Tuesday, March 13, 2012

Sundance ’12: Killing the Chickens to Scare the Monkeys (short)

Chinese dissidents are extraordinarily brave and thoughtful, but a Chinese Communist Party aphorism refers to them as chickens. Presumably said chickens are harder to kill than monkeys, which is why the reported saying advocates slaughtering the one to intimidate the other. Whether they are “guilty” or not, hardly matters. In this context, it is not great to be the latter, but even worse to be the former. Swedish filmmaker Jens Assur dramatizes a shocking everyday application of the pacifying policy in his short film Killing the Chickens to Scare the Monkeys, which somewhat recently screened at the 2012 Sundance Film Festival (and will be covered slightly after the fact now, thanks to the good graces of the Swedish Film Institute).

Though writer-director-producer Assur divides his time between Stockholm and Los Angeles, he filmed Chickens in Thailand, employing a style in keeping with the so-called Digital Genenration, or dGenerate, school of independent, largely underground filmmaking. It opens with an unbroken fifteen minute tracking shot more thoughtfully composed and rendered than Silent House, in its entirety.

Given the title, it is not much of a spoiler to reveal the first act recreates an execution. Yet, the circumstances surrounding it stand as a disturbing commentary on Chinese society. However, Chickens is just getting started, even though the story has ended. In subsequent scenes, Assur rewinds the narrative, showing viewers just how one school teacher came to be at the wrong place at the wrong time, as well as just what sort of person she was. While the tone is clinically detached, the sense of tragedy still compounds exponentially with each temporal shift.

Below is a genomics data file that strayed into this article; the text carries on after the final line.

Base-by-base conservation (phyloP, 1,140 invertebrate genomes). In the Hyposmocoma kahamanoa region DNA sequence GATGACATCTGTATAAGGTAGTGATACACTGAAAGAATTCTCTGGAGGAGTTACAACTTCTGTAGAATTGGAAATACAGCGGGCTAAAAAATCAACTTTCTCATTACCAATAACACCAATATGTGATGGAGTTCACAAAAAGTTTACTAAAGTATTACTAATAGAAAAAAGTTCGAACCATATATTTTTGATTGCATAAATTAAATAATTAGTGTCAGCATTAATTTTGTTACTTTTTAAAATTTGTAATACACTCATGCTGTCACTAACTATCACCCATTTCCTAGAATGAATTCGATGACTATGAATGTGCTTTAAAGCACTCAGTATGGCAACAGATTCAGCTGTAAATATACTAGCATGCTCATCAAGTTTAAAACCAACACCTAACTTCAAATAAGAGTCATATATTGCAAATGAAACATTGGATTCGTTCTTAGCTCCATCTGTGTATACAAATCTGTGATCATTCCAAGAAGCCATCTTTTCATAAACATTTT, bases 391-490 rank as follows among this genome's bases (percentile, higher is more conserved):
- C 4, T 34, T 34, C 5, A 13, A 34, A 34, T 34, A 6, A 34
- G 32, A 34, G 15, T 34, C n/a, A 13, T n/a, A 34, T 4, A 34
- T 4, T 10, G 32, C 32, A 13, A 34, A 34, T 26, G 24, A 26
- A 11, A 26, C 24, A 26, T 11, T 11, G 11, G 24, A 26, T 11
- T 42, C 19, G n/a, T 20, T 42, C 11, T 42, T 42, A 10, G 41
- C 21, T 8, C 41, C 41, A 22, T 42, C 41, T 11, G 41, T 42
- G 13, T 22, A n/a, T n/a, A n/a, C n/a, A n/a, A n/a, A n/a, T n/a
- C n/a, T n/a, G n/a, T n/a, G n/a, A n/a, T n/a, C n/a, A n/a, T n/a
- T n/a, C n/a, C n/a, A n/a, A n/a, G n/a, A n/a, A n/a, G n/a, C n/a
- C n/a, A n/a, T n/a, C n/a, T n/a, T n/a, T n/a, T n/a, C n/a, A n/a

Technically, Chickens is quite a polished work, conveying the sensation of observing China’s dirty “justice” system Frederick Wiseman-style. Cinematographer Marek Septimus Wieser dramatically frames each sequence, most particularly the continuous opening shot. Although uncredited (for reasons one might easily speculate), the work of the lead protagonist is frighteningly convincing and ultimately quite poignant, in realistically grounded way.

Forthrightly addressing some serious issues within its twenty-four minute running time, Chickens is definitely a fully realized and engaging work. Indeed, it should be thought of as a film in the fullest sense rather than a spec short or a sketch. Challenging and chilling, Chickens deserves a wide international audience following its screenings as part of this year’s Sundance Film Festival in Park City.